Tuesday, November 5, 2013

Maybe There Weren't Peanuts And Cracker Jacks, But I Made It To A Ballgame!

          I went to my first baseball game ever on Sunday: the last game of this season's Tokyo Big 6 Baseball League Championship and the always most anticipated "Sōkeisen", Waseda VS. Keio match. I'm pretty sure you can already guess that I was excited and soaking up every second of the experience, but just for the sake of cool euphemisms I would like to say that I liked it better than Pirates of Penzance. (← If you got that reference, I am amazed and you get 20 golden stars.)

          Baseball was one of the more difficult things of Japanese culture to become acquainted with, growing up in Thailand, but I still somehow managed to inherit a very ethnic love for the sport. I don't understand why either, but I could never get into the sports endemic to my geographic culture. The only direct encounter I had had with baseball previously was from P.E. in high school, and a testament to how fond I was of baseball then, I was down for taking P.E. 3 years just to triple the opportunity of getting to play the sport. (Okay, maybe it wasn't all for baseball - I do love basketball, American football, and fitness in general - but baseball was definitely a major component in the calculus of signing up for extra P.E.) Other than that, I only have early memories of my grandparents extolling the Hanshin Tigers and my own fangirling over Suzuki Ichiro in my teen-years. Sometimes I wonder if I would have turned out a baseball fanatic had I grown up in Japan. (Or Boston!)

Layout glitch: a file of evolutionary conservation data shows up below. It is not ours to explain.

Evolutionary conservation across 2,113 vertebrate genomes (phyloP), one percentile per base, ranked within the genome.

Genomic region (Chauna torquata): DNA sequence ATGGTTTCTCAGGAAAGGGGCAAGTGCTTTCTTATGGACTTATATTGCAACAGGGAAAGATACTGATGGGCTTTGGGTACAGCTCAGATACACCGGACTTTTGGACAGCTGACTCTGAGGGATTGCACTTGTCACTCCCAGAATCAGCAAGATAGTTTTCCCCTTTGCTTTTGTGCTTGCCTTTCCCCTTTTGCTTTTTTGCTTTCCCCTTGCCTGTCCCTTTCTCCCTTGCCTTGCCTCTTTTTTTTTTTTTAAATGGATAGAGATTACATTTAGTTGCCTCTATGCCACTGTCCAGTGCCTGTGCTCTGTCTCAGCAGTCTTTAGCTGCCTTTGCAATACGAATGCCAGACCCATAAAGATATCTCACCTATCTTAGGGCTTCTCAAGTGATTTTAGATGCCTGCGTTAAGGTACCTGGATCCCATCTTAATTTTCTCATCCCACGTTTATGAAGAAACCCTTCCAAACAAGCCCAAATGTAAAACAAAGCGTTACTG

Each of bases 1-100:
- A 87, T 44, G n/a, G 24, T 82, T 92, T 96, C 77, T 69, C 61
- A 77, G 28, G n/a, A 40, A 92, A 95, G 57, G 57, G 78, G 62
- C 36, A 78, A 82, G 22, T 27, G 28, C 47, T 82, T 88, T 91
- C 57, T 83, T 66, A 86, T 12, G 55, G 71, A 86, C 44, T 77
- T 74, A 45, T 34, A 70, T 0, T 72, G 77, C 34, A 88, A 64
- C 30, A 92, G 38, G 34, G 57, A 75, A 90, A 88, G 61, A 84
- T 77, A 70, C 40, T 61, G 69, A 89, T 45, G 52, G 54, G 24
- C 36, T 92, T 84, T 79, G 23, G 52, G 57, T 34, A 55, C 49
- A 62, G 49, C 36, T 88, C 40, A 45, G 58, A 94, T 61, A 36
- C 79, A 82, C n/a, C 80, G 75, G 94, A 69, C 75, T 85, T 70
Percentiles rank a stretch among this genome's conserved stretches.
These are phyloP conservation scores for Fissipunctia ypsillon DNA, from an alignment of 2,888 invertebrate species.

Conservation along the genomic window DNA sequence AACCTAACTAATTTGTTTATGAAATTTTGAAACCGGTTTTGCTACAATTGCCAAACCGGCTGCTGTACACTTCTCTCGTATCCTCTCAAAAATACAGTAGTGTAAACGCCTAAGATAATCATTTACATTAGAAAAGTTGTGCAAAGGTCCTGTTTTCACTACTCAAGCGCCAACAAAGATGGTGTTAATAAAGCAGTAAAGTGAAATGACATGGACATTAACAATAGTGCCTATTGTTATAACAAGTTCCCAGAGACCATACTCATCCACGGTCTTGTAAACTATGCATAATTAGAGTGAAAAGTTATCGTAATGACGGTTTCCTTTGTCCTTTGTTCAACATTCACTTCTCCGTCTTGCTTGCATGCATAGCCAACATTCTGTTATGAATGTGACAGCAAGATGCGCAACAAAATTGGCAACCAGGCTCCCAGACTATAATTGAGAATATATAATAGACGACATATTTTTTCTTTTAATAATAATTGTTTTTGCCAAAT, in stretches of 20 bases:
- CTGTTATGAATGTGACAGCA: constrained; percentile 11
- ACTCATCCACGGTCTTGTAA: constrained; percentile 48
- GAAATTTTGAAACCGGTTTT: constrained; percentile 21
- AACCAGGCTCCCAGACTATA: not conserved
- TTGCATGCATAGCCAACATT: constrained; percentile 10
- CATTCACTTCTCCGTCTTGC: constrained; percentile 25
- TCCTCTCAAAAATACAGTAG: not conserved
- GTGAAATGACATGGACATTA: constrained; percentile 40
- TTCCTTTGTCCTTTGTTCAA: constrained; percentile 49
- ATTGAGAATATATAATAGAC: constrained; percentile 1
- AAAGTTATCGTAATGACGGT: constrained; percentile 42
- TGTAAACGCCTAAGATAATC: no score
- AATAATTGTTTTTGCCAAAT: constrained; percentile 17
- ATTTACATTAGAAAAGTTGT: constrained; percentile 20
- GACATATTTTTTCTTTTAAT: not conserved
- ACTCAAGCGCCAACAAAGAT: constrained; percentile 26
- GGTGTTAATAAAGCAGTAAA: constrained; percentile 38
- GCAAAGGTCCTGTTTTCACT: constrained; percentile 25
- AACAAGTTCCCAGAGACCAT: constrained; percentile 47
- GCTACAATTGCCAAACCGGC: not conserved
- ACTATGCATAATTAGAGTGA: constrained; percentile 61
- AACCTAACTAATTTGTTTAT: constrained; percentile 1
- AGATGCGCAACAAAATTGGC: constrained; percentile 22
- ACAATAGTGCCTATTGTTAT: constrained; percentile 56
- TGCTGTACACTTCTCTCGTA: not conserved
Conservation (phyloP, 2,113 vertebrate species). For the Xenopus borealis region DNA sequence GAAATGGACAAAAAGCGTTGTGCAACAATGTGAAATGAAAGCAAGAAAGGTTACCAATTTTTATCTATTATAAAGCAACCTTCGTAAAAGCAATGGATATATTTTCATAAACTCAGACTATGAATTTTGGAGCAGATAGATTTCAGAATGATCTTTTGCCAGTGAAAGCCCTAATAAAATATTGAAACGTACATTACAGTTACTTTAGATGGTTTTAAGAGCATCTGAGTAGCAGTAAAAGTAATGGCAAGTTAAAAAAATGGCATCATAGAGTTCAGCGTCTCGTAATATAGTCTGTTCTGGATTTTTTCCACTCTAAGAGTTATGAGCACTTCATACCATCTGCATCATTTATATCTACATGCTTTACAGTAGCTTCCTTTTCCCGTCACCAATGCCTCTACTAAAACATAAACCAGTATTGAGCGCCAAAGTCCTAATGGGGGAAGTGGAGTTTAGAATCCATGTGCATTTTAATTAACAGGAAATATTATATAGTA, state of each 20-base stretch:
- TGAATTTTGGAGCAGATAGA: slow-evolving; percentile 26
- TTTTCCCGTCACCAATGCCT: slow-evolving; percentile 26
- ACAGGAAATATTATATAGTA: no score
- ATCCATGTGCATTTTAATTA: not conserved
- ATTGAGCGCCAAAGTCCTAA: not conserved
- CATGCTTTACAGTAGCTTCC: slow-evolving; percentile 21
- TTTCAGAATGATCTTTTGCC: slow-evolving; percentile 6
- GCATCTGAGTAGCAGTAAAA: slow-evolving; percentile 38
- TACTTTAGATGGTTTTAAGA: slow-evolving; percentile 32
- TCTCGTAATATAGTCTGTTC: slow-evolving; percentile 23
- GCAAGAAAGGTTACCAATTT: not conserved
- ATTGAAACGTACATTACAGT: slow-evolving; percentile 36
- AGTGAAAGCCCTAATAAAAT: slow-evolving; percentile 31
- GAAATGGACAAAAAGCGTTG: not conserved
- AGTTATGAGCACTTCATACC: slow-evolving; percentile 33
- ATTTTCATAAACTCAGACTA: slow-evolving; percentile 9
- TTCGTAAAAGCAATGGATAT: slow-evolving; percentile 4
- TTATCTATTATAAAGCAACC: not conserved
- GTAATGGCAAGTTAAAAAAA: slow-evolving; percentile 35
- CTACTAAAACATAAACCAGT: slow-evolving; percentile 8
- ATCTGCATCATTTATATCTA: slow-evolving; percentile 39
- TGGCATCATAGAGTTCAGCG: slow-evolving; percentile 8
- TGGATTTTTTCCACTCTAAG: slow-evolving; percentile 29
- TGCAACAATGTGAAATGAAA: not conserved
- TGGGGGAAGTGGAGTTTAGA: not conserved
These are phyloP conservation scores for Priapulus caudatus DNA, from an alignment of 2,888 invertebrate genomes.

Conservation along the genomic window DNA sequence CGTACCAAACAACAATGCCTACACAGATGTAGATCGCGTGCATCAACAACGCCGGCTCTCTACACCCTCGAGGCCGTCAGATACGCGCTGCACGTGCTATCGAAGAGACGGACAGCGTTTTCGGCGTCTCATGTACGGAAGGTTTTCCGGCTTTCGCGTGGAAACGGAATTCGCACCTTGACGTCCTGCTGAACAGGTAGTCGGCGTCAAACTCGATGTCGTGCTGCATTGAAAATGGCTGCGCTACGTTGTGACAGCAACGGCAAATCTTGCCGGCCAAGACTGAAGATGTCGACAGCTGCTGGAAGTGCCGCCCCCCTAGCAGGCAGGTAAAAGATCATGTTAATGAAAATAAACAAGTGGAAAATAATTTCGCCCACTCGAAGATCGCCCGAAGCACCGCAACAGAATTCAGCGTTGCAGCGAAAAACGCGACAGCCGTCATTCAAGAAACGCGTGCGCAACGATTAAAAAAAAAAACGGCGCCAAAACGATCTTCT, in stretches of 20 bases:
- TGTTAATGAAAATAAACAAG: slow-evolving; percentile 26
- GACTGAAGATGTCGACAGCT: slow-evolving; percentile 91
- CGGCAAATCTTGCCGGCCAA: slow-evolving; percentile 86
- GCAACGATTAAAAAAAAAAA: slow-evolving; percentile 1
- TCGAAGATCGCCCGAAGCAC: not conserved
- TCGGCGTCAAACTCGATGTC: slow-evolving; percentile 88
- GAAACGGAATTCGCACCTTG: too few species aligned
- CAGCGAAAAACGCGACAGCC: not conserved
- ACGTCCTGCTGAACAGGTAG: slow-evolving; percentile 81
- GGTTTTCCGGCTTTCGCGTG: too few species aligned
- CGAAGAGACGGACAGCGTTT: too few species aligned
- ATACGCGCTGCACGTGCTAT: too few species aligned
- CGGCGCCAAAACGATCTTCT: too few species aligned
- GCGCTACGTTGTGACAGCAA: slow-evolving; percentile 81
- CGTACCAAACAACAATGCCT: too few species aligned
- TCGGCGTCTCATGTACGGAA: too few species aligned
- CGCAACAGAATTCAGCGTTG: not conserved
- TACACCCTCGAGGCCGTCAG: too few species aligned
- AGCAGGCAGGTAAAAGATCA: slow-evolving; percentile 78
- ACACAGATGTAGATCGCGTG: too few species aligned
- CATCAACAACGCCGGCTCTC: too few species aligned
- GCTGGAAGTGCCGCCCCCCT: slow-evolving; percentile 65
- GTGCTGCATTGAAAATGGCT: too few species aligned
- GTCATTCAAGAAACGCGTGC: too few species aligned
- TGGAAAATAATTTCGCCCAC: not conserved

I only realized after I was already inside the stadium on Sunday, looking out onto the stunning ballpark, the significance of where I finally was. It was such an elevated experience. 
Jingu Stadium, so grand in the most unpretentious way. There is something about the classic image of baseball, it's refusal to change with the times, that I love so much. Sunday was also my first time actively participating in university team spirit at an actual sports game.  Even though technically I have nothing to compare the experience to, I am positive that Japanese sportsmanship is unique. It was quite moving when the leaders of each side's ōendan (cheer squad) bowed to their counterpart from across the baseball diamond. Once before the game, and once more at the end. I had never seen such ceremonial exchange of salute and goodwill between rivals.

My favorite shot of the day. A Waseda ooendan.
Players bow to the audience too. 
Oh, and we won, by the way. 9-2.

1 comment: